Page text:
Is getting there really half the fun?
Trip Start Aug 25, 2008
53Trip End Oct 17, 2008
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What I heard most was what I wasn't hearing...traffic noise. Down a side alley a family was hunched over a table in the back of their shop eating. Their curious stares met mine and I just nodded and kept walking. A few young boys with shaved heads and bright orange Buddhist robes crossed the street and their clothes stood out in the dark. I turned my head to get another look but they had already vanished into the night. So quiet was the city that I could actually hear a stray dog scratching itself for fleas. Go hide, Fido, or you may end up on someone's dinner table. If they will eat boiled rats from a street market, only Buddha knows where a poor dog could wind up.
Early the next morning my pilot friend who finally caught up with me and I were eating an "American breakfast" that definitely had a Laotian spin to it. It was scrambled eggs, hot dogs cut up, french bread and tropical fruits. In walked a sweaty dirty girl with an Australian accent and she was attached to a giant red backpack. She wanted a room with wi-fi access but moved on since the $18 price at this guesthouse was too steep for her.
She reminded me of the some of the backpackers I have come across every now and then. The true backpackers out there love to brag about how they just spent 18 hours in an unairconditioned and packed bus bouncing over horrible roads that are perfumed with dust and exhaust fumes. Try to catch a few minutes of sleep in one of these buses if you can and you may wake up liberated of some of your personal items you just may need later like a passport or money. I've traveled like that before and may do it again sometime in the future (in careful moderation though). Heck, I rode the local bus to Petra and back.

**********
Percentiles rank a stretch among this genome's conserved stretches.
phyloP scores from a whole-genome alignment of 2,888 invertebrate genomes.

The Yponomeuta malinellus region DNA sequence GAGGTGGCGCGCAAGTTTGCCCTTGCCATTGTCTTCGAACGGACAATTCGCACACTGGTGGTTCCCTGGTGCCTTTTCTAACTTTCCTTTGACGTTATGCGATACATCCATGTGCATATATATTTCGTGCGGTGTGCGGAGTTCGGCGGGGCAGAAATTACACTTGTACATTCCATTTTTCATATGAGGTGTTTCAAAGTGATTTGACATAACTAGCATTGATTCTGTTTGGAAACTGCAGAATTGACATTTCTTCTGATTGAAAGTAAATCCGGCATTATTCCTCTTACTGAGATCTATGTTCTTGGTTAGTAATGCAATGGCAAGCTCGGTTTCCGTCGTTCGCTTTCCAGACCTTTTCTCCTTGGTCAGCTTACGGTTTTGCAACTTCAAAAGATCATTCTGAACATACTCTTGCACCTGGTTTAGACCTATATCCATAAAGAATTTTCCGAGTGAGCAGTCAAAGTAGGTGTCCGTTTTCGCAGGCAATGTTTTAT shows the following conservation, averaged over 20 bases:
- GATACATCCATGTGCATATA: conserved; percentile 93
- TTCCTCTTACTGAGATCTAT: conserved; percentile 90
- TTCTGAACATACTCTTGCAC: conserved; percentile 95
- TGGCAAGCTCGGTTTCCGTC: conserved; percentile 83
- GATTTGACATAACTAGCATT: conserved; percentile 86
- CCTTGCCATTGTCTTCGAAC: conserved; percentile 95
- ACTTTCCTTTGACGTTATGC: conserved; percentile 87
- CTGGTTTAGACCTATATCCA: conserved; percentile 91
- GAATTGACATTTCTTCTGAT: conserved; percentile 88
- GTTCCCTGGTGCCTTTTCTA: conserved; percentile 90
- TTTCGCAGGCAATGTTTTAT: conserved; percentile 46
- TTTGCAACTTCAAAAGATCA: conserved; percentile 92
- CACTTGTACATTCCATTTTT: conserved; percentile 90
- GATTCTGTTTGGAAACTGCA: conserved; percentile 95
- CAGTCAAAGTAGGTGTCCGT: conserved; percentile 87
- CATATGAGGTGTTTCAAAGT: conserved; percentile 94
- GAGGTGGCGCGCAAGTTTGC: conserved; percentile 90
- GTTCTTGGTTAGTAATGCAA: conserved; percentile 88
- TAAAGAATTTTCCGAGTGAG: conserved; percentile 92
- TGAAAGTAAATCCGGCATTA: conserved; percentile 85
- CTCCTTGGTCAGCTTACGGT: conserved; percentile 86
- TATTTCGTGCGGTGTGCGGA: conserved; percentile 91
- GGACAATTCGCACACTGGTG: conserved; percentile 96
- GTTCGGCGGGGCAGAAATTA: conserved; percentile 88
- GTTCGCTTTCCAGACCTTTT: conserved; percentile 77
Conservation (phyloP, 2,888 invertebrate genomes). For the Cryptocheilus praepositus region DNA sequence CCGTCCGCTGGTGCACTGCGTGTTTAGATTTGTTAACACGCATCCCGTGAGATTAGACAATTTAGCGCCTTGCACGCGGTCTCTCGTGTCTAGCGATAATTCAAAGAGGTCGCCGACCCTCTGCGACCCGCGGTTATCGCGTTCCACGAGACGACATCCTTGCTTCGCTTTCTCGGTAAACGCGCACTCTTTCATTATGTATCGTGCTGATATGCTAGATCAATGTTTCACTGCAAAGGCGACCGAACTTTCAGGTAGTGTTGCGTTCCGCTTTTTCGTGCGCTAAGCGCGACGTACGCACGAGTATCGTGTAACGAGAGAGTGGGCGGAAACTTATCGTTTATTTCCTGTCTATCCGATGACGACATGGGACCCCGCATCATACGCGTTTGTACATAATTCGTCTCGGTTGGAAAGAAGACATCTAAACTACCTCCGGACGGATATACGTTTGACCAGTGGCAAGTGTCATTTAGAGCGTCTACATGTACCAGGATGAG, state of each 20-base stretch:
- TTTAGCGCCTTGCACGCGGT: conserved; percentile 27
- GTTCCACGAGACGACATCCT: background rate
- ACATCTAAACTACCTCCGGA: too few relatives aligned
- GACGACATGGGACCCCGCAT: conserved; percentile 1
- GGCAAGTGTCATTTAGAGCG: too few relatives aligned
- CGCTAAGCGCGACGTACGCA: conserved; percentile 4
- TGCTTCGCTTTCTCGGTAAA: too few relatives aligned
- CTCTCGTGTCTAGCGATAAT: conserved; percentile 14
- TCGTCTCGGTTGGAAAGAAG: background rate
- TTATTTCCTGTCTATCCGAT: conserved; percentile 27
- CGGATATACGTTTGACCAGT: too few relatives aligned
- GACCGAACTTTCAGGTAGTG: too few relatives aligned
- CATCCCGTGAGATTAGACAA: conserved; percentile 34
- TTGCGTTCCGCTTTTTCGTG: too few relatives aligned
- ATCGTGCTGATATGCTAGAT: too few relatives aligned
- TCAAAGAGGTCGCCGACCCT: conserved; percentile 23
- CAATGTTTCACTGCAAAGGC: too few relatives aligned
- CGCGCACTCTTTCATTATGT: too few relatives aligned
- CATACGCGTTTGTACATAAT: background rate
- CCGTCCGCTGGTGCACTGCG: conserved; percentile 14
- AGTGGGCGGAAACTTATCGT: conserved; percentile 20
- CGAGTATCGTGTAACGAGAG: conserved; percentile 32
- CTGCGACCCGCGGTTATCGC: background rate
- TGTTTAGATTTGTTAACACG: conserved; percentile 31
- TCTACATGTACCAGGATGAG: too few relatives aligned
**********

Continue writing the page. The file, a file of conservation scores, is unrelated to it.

Maybe I am just an intruder in a backpackers world down here in SE Asia. Sure our paths cross at some of the places we sleep but how we get there couldn't be more different. In their eyes it makes me less of an adventurer, and maybe they are right in a sense. But put yourself in their shoes. They arrive exhausted, sweaty, caked in dirt and battered from the bumpy roads. I know I am describing any day flying the ATR right there but I am on vacation now. I think I would rather be spending two hours flying somewhere (and getting annoyed looks from the bus travelers), arriving relaxed and having those extra 18 hours to explore. Yes my backpacker friends, some people can and do fly.
That Australian girl sure did look miserable schlepping all that gear around at 7am through the already hot and humid Vientiane streets after an overnight bus ride. Maybe I am just a big wuss for researching where to stay prior to arrival, having a rough plan, and taking the plane to get there. Give me the air conditioned comfort of a Chinese MA 60 any day over an overloaded hot bus.
But I do ask you again, if getting there is supposed to be half the fun, am I cheating myself out of some rich travel experiences? Since I don't have any war stories to share with you about 18 hour bus rides, am I depriving you of reading something that may be halfway interesting?
I thought about all this as we took our $4 air conditioned cab ride to the air conditioned international terminal to board an air conditioned 2.5 hour flight on an Air Asia A320 bound for Kuala Lumpur. The shiny new red plane even had white writing on its side saying "Now Everyone Can Fly." All you purist backpackers out there take note--Vientiane to Kuala Lumpur by air for about $50 one way including tax.